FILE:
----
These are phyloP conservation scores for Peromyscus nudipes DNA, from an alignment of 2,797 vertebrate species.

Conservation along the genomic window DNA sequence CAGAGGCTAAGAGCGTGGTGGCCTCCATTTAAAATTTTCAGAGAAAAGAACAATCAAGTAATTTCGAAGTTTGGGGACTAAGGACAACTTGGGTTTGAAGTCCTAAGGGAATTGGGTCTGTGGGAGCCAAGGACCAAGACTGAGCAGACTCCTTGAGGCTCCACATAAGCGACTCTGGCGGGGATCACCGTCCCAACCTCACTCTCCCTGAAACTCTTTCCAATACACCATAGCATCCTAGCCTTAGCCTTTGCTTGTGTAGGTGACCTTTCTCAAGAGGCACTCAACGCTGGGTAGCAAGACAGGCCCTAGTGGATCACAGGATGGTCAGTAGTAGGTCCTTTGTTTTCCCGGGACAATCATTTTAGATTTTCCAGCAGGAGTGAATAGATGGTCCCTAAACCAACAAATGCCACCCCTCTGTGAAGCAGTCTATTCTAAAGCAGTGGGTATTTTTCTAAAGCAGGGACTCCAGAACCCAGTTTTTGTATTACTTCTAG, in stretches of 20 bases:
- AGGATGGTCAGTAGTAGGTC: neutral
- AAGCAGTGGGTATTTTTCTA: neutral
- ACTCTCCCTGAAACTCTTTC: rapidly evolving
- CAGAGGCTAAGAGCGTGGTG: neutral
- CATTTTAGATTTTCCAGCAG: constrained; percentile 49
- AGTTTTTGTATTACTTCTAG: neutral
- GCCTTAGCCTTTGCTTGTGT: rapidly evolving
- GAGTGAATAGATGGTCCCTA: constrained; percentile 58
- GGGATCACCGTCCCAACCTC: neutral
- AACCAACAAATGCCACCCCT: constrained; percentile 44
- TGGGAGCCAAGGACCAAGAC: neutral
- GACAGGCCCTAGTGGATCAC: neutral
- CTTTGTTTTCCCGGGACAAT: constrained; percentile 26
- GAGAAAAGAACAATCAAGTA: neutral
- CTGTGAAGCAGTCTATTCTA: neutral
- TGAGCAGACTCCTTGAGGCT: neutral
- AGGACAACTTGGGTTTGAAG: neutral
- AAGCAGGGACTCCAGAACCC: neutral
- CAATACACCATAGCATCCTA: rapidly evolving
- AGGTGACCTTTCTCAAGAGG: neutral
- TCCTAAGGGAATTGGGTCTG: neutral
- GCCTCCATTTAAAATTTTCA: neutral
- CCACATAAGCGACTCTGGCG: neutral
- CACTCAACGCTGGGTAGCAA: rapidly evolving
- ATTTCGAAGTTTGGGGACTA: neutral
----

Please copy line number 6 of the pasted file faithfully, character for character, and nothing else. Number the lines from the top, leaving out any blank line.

- CAGAGGCTAAGAGCGTGGTG: neutral